The USMLE Step 1 exam will become Pass/Fail beginning on January 26, 2022. No numerical scores will be reported for any applicant who takes the exam on or after that date. Scores for applicants who take the exam prior to January 26, 2022, on the other hand, will be reported numerically on the USMLE transcript.
If you’re preparing for Step 1, you might be contemplating when to schedule your exam. You may also be wondering how this change will impact your application. Keep reading for insights on different approaches to navigating the USMLE Step 1 becoming Pass/Fail.
Will applying with a Pass/Fail score negatively impact chances of Matching?
It’s unlikely that applying with a “Pass” instead of a numerical score will hurt your chances of Matching, especially if your application is otherwise strong. This means your application includes specialty-specific US Clinical Experience and accompanying Letters of Recommendation, a specialty-specific Personal Statement, and ultimately an average or above average Step 2 score.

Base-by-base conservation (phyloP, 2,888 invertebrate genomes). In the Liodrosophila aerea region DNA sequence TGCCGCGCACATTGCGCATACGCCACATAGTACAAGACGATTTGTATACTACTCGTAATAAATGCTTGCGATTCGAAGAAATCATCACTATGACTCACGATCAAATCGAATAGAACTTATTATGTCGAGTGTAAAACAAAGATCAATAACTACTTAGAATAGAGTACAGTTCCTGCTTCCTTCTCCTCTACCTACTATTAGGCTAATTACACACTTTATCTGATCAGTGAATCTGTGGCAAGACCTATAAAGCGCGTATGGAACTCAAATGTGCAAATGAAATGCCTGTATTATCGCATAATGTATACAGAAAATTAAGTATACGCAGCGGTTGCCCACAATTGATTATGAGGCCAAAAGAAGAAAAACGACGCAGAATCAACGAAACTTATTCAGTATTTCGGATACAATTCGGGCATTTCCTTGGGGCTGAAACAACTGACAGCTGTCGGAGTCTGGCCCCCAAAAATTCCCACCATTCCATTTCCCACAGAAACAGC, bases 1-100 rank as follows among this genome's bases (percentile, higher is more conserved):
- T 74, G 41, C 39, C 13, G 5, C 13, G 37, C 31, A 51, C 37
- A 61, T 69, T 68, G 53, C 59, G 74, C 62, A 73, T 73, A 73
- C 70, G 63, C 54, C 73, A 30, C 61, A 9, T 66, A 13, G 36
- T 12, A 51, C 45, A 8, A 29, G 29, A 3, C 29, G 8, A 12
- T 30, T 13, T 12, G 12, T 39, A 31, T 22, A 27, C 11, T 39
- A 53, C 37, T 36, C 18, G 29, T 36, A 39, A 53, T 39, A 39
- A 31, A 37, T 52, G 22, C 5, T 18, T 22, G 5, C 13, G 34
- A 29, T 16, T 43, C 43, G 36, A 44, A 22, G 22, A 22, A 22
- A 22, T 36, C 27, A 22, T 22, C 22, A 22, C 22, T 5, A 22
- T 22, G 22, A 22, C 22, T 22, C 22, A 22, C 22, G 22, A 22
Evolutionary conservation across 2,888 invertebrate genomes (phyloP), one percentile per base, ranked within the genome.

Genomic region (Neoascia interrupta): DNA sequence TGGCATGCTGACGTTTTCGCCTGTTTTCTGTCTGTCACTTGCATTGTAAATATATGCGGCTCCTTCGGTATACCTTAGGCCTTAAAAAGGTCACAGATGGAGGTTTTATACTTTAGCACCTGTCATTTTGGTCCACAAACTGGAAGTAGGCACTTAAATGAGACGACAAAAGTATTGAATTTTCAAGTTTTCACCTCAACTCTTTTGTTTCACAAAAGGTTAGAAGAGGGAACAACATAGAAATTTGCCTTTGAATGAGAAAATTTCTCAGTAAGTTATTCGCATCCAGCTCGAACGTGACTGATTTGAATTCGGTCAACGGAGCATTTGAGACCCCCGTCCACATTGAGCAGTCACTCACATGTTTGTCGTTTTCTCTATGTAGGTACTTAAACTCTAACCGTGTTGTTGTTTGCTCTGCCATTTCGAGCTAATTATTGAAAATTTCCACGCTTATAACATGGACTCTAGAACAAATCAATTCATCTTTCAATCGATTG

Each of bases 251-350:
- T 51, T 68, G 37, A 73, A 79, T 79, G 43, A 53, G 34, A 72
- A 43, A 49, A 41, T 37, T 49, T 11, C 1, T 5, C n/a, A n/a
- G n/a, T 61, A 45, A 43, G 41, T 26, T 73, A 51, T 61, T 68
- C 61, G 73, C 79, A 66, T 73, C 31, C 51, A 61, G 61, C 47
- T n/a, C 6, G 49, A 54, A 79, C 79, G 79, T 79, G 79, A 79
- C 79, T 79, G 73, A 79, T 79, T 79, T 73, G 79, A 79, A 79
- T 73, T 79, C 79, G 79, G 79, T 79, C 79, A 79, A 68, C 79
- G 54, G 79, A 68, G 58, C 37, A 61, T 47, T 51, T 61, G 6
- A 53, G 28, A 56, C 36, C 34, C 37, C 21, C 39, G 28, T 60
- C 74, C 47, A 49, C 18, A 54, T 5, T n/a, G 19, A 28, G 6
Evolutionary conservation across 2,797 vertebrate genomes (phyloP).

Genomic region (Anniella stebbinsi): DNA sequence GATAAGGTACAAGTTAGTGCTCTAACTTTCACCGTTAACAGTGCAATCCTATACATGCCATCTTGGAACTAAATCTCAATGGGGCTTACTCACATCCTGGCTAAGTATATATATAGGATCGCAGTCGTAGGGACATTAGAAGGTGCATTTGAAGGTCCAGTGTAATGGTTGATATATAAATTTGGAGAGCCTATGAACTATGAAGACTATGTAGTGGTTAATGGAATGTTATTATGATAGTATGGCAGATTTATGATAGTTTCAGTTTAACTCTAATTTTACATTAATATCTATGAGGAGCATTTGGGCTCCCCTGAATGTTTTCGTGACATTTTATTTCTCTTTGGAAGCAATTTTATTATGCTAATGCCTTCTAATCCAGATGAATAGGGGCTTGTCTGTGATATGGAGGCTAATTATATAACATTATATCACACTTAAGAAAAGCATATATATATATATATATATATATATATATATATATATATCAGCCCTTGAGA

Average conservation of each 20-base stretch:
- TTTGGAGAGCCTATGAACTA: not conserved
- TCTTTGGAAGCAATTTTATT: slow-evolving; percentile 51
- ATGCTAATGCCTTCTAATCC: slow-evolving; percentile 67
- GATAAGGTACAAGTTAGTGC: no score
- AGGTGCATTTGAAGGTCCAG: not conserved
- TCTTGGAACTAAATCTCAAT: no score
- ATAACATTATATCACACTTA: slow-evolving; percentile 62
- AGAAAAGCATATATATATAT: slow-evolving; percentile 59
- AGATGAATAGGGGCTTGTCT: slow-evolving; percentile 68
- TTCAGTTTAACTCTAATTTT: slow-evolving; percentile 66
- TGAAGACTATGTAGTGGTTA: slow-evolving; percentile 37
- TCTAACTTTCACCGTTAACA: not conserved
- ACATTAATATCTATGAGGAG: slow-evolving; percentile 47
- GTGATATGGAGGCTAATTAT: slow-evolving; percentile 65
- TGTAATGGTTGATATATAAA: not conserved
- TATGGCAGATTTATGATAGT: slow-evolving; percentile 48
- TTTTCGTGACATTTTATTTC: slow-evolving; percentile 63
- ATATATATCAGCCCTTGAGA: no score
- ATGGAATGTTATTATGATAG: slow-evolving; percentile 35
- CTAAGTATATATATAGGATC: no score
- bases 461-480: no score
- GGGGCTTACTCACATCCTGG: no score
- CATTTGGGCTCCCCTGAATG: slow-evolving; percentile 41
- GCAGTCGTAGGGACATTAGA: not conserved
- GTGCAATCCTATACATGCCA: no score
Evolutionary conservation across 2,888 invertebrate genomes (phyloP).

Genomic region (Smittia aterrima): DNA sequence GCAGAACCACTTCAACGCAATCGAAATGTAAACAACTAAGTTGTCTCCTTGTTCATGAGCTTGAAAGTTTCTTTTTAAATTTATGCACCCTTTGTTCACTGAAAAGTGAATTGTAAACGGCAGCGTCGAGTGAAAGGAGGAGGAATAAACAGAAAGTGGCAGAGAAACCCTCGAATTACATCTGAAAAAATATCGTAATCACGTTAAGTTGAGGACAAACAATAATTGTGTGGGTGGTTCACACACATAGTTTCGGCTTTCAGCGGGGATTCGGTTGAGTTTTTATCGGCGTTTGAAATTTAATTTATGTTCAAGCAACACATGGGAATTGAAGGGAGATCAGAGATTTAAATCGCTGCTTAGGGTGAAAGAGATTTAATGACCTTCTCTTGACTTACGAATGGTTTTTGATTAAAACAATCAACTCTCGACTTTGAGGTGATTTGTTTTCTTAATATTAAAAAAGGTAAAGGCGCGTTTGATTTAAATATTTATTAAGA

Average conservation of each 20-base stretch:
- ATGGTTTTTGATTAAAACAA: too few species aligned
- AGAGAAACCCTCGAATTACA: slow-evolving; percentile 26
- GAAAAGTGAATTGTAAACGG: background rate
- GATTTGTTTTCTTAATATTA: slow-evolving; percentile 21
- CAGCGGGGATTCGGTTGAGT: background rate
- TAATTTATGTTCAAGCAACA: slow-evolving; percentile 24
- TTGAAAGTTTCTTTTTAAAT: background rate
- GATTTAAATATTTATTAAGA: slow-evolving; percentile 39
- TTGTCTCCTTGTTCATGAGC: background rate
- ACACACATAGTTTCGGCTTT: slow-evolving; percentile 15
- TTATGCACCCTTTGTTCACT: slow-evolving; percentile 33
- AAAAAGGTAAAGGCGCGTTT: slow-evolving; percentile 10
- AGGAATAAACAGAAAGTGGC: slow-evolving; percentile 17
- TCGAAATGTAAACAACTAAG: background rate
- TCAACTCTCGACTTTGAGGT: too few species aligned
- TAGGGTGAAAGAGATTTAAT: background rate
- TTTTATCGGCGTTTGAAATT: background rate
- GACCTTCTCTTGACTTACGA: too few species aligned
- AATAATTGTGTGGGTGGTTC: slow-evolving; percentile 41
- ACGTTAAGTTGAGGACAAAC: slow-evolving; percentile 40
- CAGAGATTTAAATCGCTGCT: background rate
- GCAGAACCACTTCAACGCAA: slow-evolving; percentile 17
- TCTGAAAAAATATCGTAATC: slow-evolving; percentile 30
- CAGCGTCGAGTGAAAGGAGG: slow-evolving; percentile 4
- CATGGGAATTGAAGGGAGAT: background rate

Should applicants take the exam before or after it becomes Pass/Fail?
Essentially, this is an individual decision that depends on many factors. Do you have adequate time to study before January 26, 2022? Is your predicted score high? Then, you might consider taking the exam before it becomes Pass/Fail.
Alternatively, you might be uncertain that you’ll be well-prepared for the exam before January 26, 2022. Or, your predicted score may not be satisfactory. In this case, it might be best to wait.
Will applicants with high scores that are reported numerically receive preference from programs?
Each residency program sets its own requirements, preferences, and guidelines for reviewing applications. During the 2022-2023 cycle there will be a mix of applicants applying with numerical and Pass/Fail scores. As such, it is possible that programs will continue to use Step 1 scores as a benchmark requirement. It is also possible that programs will look to other aspects of the application to guide their review process. This is, again, why it is crucial to focus on your application as a whole. Ensure your CV and supplemental documents reflect your specialty-specific experiences and strengths.
We hope this content has provided some insight to help you determine when to schedule your USMLE Step 1 exam. If you have questions about the change to Pass/Fail, or anything else Match related, don’t hesitate to email us at email@example.com.